NCPA - National Center for Policy Analysis

Environmental Risks Of Drilling In Arctic National Wildlife Refuge

January 24, 2001

Environmental opposition to opening the Arctic National Wildlife Refuge (ANWR) to oil exploration ignores the history of ecologically safe oil drilling in Alaska and the considerable benefit that ANWR's vast oil reserves would provide, says the National Center For Public Policy Research.

  • Environmentalists contend oil exploration would turn ANWR into a vast landscape of unsightly derricks, roads and pipelines that would irreparably harm the refuge's scenic attractions.
  • They also claim that oil drilling poses unacceptable risks to the polar bears, caribou and other ANWR wildlife.

But experts say it is possible to drill for oil in ANWR without hurting the refuge's environment.

  • At Prudhoe Bay on Alaska's North Slope, 60 miles west of ANWR, companies recover 1.4 million barrels of oil per day; yet drilling rigs, production facilities and gravel roads cover only two percent of the 250,000 acre Prudhoe Bay field.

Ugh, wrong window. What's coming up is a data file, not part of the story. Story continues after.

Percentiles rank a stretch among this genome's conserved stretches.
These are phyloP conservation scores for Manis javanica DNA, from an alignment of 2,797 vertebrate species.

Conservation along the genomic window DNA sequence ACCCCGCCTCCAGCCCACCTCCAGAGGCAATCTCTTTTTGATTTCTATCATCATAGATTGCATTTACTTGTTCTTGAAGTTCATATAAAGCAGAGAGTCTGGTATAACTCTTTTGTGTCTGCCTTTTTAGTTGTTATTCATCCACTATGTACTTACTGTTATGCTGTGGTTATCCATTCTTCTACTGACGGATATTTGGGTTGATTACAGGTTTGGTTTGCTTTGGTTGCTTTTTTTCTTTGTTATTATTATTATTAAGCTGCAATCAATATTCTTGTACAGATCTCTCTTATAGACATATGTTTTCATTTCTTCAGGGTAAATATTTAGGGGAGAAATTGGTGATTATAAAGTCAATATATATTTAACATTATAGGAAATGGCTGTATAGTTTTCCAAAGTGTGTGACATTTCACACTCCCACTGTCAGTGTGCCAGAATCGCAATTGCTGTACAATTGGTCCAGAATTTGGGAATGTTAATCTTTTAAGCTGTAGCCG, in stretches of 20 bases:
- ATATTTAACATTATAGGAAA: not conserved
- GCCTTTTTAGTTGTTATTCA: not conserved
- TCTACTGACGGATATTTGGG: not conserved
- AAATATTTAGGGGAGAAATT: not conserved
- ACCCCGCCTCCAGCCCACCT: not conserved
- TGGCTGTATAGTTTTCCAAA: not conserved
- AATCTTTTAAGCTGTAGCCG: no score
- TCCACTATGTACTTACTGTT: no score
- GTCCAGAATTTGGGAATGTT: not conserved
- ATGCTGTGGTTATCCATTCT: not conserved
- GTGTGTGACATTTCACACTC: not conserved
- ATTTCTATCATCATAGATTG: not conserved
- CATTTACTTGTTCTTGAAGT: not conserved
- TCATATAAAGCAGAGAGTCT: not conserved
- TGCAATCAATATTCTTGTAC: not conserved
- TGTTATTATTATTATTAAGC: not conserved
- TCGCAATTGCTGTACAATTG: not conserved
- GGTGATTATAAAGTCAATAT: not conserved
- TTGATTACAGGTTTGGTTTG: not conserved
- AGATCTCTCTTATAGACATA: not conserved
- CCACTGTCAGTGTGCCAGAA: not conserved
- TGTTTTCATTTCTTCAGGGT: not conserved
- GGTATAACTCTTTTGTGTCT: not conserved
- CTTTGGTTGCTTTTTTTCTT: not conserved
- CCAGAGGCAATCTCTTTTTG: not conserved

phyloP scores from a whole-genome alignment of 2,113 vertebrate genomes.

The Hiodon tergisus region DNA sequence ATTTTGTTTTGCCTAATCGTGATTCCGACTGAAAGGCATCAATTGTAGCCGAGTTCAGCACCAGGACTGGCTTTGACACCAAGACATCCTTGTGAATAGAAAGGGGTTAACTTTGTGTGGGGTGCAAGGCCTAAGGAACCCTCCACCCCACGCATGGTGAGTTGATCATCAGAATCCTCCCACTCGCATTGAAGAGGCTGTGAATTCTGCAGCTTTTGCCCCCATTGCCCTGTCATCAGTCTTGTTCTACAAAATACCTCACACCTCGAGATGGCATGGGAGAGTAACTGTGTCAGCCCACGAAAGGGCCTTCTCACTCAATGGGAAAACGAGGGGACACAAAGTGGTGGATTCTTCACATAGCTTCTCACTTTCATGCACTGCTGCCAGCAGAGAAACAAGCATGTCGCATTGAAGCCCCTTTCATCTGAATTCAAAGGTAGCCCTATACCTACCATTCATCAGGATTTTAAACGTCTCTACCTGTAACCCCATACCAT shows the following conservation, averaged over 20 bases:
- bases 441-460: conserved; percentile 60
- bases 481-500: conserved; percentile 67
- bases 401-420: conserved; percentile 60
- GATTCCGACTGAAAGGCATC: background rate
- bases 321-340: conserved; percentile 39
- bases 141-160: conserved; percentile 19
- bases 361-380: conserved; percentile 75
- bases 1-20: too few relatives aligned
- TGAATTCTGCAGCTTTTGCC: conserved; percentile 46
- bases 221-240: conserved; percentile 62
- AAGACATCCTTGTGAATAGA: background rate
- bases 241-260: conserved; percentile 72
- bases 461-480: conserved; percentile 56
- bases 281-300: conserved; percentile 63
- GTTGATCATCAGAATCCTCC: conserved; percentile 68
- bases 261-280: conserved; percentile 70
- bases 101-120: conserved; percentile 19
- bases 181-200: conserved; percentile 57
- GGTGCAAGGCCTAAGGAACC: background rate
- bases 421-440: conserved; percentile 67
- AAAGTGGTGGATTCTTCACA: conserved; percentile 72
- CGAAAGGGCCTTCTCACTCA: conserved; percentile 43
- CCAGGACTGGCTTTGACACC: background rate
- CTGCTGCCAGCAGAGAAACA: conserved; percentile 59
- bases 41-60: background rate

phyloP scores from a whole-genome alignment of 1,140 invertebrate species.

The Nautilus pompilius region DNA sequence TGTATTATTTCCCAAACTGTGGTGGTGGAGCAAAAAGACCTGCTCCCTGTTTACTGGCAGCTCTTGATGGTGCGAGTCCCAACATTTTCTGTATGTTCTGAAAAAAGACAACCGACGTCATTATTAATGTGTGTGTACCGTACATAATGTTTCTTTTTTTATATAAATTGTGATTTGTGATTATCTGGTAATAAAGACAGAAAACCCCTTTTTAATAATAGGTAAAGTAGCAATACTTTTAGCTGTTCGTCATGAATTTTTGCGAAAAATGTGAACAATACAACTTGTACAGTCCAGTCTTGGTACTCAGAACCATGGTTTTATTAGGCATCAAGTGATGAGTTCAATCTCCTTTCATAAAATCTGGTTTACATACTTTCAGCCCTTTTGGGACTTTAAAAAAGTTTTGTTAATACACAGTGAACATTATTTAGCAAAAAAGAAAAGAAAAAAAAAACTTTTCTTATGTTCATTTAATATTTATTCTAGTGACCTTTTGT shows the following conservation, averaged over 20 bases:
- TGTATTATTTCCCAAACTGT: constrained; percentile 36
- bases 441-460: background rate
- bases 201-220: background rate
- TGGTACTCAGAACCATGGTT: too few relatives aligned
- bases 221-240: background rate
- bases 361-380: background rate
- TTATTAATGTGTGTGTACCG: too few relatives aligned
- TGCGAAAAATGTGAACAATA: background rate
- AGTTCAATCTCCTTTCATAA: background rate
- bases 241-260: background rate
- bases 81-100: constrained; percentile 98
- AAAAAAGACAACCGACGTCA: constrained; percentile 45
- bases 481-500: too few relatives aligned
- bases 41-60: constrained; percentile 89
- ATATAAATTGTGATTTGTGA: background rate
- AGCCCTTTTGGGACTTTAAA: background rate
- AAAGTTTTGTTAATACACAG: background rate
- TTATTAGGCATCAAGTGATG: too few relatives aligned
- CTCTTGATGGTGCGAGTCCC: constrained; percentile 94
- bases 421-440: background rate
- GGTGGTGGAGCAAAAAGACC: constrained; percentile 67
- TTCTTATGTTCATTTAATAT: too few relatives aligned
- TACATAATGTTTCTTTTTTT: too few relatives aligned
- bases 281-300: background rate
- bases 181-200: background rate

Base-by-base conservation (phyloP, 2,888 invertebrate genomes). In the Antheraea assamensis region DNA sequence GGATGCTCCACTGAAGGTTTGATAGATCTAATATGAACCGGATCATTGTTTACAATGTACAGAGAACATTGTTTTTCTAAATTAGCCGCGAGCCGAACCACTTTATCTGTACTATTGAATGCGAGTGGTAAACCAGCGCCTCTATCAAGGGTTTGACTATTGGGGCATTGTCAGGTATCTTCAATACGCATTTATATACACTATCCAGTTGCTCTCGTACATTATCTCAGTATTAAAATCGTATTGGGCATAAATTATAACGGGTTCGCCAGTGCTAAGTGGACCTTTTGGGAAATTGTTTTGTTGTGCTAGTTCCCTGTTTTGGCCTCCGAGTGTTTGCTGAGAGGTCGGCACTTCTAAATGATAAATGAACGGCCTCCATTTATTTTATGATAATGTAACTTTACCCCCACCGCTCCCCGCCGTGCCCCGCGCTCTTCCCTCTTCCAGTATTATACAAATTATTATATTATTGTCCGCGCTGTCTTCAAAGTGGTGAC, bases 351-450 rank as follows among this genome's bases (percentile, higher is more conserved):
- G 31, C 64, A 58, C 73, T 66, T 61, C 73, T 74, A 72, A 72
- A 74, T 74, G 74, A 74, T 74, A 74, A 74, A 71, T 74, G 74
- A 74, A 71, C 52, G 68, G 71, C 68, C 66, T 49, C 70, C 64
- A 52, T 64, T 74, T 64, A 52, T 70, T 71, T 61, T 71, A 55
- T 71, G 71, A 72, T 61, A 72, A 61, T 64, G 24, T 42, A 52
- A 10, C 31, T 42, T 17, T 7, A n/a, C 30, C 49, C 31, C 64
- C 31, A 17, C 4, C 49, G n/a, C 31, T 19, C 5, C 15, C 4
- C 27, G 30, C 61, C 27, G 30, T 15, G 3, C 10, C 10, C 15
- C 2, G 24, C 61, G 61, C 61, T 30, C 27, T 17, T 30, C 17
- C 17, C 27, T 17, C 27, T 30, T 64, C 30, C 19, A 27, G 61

• Due to advances in drilling technology, oil companies would only use as little as 2,000 acres of the 19 million acre ANWR to recover huge amounts of oil, estimated to be as much as 16 billion barrels.

Although there is not one species of animal from either the North Slope or the ANWR coastal plain that is listed as endangered, wildlife would be protected.

  • For example, the Marine Mammals Protection Act protects the polar bears in the North Slope oil fields, and not a single polar bear has been killed or injured due to operations at Prudhoe Bay.
  • Likewise, there is little reason to fear that caribou at ANWR would be harmed given that the Prudhoe Bay caribou herd has actually grown in size since the 1970s.

Source: John Carlisle, "Environmentalists' Opposition to Oil Exploration in the Arctic National Wildlife Refuge Is Unfounded," National Policy Analysis No. 324, January 23, 2001, National Center for Public Policy Research, 777 N. Capitol Street, N.E., Suite 803, Washington, D.C. 20002, (202) 371-1400.

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